Watson won. That set of microchips will soon join the pantheon of machines that have defeated humans, from the steam-powered hammer that killed John Henry to the Deep Blue supercomputer that battled Kasparov. Predictably enough, the victory inspired a chorus of “computer overlord” anxieties, as people used the victory of microchips to proclaim the decline of the human mind, or at least the coming of the singularity.
Personally, I was a little turned off by the whole event — it felt like a big marketing campaign for IBM and Jeopardy. Nevertheless, I think the real moral of Watson is that our brain, even though it lost the game, is a pretty stunning piece of meaty machinery. Although we always use the latest gadget as a metaphor for the black box of the mind — our nerves were like telegraphs before they were like telephone exchanges before they were like computers — the reality is that our inventions are pretty paltry substitutes. Natural selection has nothing to worry about.
Let’s begin with energy efficiency. One of the most remarkable facts about the human brain is that it requires less energy (12 watts) than a light bulb. In other words, that loom of a trillion synapses, exchanging ions and neurotransmitters, costs less to run than a little incandescence. Compare that to Deep Blue: when the machine was operating at full speed, it was a fire hazard, and required specialized heat-dissipating equipment to keep it cool. Meanwhile, Kasparov barely broke a sweat.
The same lesson applies to Watson. I couldn’t find reliable information on its off-site energy consumption, but suffice to say it required many tens of thousands of times as much energy as all the human brains on stage combined. While this might not seem like a big deal, evolution long ago realized that we live in a world of scarce resources. Evolution was right. As computers become omnipresent in our lives — I’ve got one dissipating heat in my pocket right now — we’re going to need to figure out how to make them more efficient. Fortunately, we’ve got an ideal prototype locked inside our skull.
The second thing Watson illustrates is the power of metaknowledge, or the ability to reflect on what we know. As Vaughan Bell pointed out a few months ago, this is Watson’s real innovation:
Answering this question needs pre-existing knowledge and, computationally, two main approaches. One is constraint satisfaction, which finds which answer is the ‘best fit’ to a problem which doesn’t have mathematically exact solution; and the other is a local search algorithm, which indicates when further searching is unlikely to yield a better result – in other words, when to quit computing and give an answer – because you can always crunch more data.
Our brain comes preprogrammed with metaknowledge: We don’t just know things — we know we know them, which leads to feelings of knowing. I’ve written about this before, but one of my favorite examples of such feelings is when a word is on the tip of the tongue. Perhaps it occurs when you run into an old acquaintance whose name you can’t remember, although you know that it begins with the letter J. Or perhaps you struggle to recall the title of a recent movie, even though you can describe the plot in perfect detail.
What’s interesting about this mental hiccup is that, even though the mind can’t remember the information, it’s convinced that it knows it. We have a vague feeling that, if we continue to search for the missing word, we’ll be able to find it. (This is a universal experience: The vast majority of languages, from Afrikaans to Hindi to Arabic, even rely on tongue metaphors to describe the tip-of-the-tongue moment.) But here’s the mystery: If we’ve forgotten a person’s name, then why are we so convinced that we remember it? What does it mean to know something without being able to access it?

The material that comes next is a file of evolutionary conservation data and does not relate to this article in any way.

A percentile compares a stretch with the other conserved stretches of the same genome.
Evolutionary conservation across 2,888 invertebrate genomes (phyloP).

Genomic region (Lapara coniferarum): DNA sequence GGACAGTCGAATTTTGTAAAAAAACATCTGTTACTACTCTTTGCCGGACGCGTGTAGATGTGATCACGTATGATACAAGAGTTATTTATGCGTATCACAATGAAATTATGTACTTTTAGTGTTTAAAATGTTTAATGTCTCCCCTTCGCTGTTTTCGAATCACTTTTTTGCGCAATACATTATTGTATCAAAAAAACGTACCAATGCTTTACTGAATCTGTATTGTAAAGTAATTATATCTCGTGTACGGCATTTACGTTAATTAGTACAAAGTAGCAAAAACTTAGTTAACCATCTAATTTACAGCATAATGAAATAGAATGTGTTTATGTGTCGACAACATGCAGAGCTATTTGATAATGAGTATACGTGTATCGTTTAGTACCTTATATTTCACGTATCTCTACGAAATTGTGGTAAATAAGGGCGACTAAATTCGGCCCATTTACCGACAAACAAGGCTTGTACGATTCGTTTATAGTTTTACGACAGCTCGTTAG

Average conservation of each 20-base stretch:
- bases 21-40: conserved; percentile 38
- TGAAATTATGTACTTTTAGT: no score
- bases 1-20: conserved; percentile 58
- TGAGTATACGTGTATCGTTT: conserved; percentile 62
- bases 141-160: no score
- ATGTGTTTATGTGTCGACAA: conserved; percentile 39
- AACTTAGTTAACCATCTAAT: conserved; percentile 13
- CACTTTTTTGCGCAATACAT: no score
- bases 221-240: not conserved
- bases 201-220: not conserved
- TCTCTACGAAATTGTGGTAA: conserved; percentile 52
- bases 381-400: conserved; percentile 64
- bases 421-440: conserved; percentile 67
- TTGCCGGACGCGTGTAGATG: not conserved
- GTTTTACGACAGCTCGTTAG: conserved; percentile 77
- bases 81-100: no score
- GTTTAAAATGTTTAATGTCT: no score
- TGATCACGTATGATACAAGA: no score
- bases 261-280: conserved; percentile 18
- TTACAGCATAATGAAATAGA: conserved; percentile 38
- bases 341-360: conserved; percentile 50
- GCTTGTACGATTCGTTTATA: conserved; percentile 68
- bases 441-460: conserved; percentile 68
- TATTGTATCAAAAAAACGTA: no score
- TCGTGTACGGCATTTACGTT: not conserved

This is where feelings of knowing prove essential. The feeling is a signal that we can find the answer, if only we keep on thinking about the question. And these feelings aren’t just relevant when we can’t remember someone’s name. Think, for instance, about the last time you raised your hand to speak in a group setting: Did you know exactly what you were going to say when you decided to open your mouth? Probably not. Instead, you had a funny hunch that you had something worthwhile to say, and so you began talking without knowing how the sentence would end. Likewise, those players on Jeopardy are able to
ring the buzzer before they can actually articulate the answer. All they have is a feeling, and that feeling is enough.
These feelings of knowing illustrate the power of our emotions. The first thing to note is that these feelings are often extremely accurate. The Columbia University psychologist Janet Metcalfe, for instance, has demonstrated that when it comes to trivia questions, our feelings of knowing predict our actual knowledge. Think, for a moment, about how impressive this is: the metacognitive brain is able to almost instantly make an assessment about all the facts, errata and detritus stuffed into the cortex. The end result is an epistemic intuition, which tells us whether or not we should press the buzzer. Watson won, at least in part, because it was a fraction of a second faster with its hunches. It didn’t know more. It just knew what it knew first.
I certainly don’t mean to take away from the achievements of those IBM engineers. Watson is an amazing machine. Nevertheless, I think the real lesson of the victorious Watson is that we have much to learn from the software and hardware running in our head. If we’re going to live in a world saturated with machines, then those machines had better learn from biology. As natural selection learned long ago, computational power without efficiency is an unsustainable strategy.
P.S. I really enjoyed Stephen Baker’s Final Jeopardy, if you’d like to learn more about the struggle to create Watson.
By Jonah Lehrer